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std::map and insert()

Hello all,

I have the following code. Plesae have a look.

#include <iostream>
#include <string>
#include <map>
#include <cstdlib>

using namespace std;

typedef map<int,string, less<int> > INT2STRING;
INT2STRING::ite rator theIterator;

int main(int argC,char ** argV)
{
INT2STRING * pmap = NULL;
pmap = new INT2STRING;
//pmap = static_cast<INT 2STRING*>(mallo c(sizeof(INT2ST RING)));
for(int i =0;i<10;i++)
{
string buff = "Buffer";
pmap->insert(INT2STR ING::value_type (i,buff));
}

for(int i=0;i<10;i++)
{
theIterator = pmap->find(i);
if(theIterator != pmap->end() ) cout << (*theIterator). second<<
"\n";
else cout << "[err] ";
}
if (pmap != NULL) delete pmap;
//if (pmap != NULL) free (pmap);
}

The code runs perfectly fine. But if I change the new call to malloc()
and delete to free(), I get a segmentation fault ( I am expecting the
problem at the call to insert() ).

Is it necessary to create the map using new only? Can someone please
quote the section of standard which does not allow this to happen.

Best regards

Jun 5 '06 #1
4 3128
dragoncoder wrote:
Hello all,

I have the following code. Plesae have a look.

#include <iostream>
#include <string>
#include <map>
#include <cstdlib>

using namespace std;

typedef map<int,string, less<int> > INT2STRING;
INT2STRING::ite rator theIterator;

int main(int argC,char ** argV)
{
INT2STRING * pmap = NULL;
pmap = new INT2STRING;
//pmap = static_cast<INT 2STRING*>(mallo c(sizeof(INT2ST RING)));
[snip]
The code runs perfectly fine. But if I change the new call to malloc()
and delete to free(), I get a segmentation fault ( I am expecting the
problem at the call to insert() ).


malloc() doesn't call constructors and free() doesn't call destructors.
Don't use them with non POD types.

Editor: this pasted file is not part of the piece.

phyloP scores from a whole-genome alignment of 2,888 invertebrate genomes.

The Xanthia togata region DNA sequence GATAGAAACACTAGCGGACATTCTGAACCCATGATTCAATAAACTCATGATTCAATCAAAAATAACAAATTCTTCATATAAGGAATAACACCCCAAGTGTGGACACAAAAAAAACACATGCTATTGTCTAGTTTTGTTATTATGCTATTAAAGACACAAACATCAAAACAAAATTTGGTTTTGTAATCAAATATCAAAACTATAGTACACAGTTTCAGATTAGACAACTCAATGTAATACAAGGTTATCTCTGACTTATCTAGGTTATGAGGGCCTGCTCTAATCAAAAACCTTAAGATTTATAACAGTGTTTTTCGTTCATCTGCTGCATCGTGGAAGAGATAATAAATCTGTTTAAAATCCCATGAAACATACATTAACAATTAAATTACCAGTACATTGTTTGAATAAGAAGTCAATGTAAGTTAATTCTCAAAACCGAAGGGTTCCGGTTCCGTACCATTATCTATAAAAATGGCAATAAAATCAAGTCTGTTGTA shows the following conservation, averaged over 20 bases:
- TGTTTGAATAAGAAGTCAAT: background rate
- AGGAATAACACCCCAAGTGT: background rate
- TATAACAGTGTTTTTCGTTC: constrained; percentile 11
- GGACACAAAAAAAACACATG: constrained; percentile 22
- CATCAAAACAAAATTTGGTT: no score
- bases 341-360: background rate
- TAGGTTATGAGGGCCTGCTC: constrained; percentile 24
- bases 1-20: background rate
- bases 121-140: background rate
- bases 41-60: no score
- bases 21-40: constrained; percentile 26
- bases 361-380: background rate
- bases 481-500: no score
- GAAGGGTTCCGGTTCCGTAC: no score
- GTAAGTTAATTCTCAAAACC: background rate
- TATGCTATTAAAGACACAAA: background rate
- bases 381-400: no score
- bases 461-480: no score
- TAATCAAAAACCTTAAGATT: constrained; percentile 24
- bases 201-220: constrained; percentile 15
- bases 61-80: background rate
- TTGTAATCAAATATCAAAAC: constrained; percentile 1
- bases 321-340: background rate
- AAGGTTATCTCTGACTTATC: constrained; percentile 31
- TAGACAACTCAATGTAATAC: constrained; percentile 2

Jonathan

Jun 5 '06 #2
dragoncoder wrote:
Hello all,

I have the following code. Plesae have a look.

#include <iostream>
#include <string>
#include <map>
#include <cstdlib>

using namespace std;

typedef map<int,string, less<int> > INT2STRING;
INT2STRING::ite rator theIterator;

int main(int argC,char ** argV)
{
INT2STRING * pmap = NULL;
pmap = new INT2STRING;
//pmap = static_cast<INT 2STRING*>(mallo c(sizeof(INT2ST RING)));
for(int i =0;i<10;i++)
{
string buff = "Buffer";
pmap->insert(INT2STR ING::value_type (i,buff));
}

for(int i=0;i<10;i++)
{
theIterator = pmap->find(i);
if(theIterator != pmap->end() ) cout << (*theIterator). second<<
"\n";
else cout << "[err] ";
}
if (pmap != NULL) delete pmap;
//if (pmap != NULL) free (pmap);
}

The code runs perfectly fine. But if I change the new call to malloc()
and delete to free(), I get a segmentation fault ( I am expecting the
problem at the call to insert() ).
Not surprising. malloc simply allocates a memory chunk of a specified
size, it doesn't do anything to the contents of that memory. So you're
basically trying to use a garbage pointer as if it pointed to a
well-formed object. If you insist on using malloc-- and it's unlikely
there's a good reason to do so-- then you must follow it with a call to
placement new to construct an actual object:

new(pmap) INT2STRING;

It is then also your responsibility to call the explicitly call the
destructor before you free the memory.

Is it necessary to create the map using new only? Can someone please
quote the section of standard which does not allow this to happen.


Not only is it not necessary to use new, it's not necessary to
dynamically allocate it at all.

int main ()
{
INT2STRING myMap;

// use myMap as you used pmap-> above
}

This has the obvious advantage of not requiring any intervention on your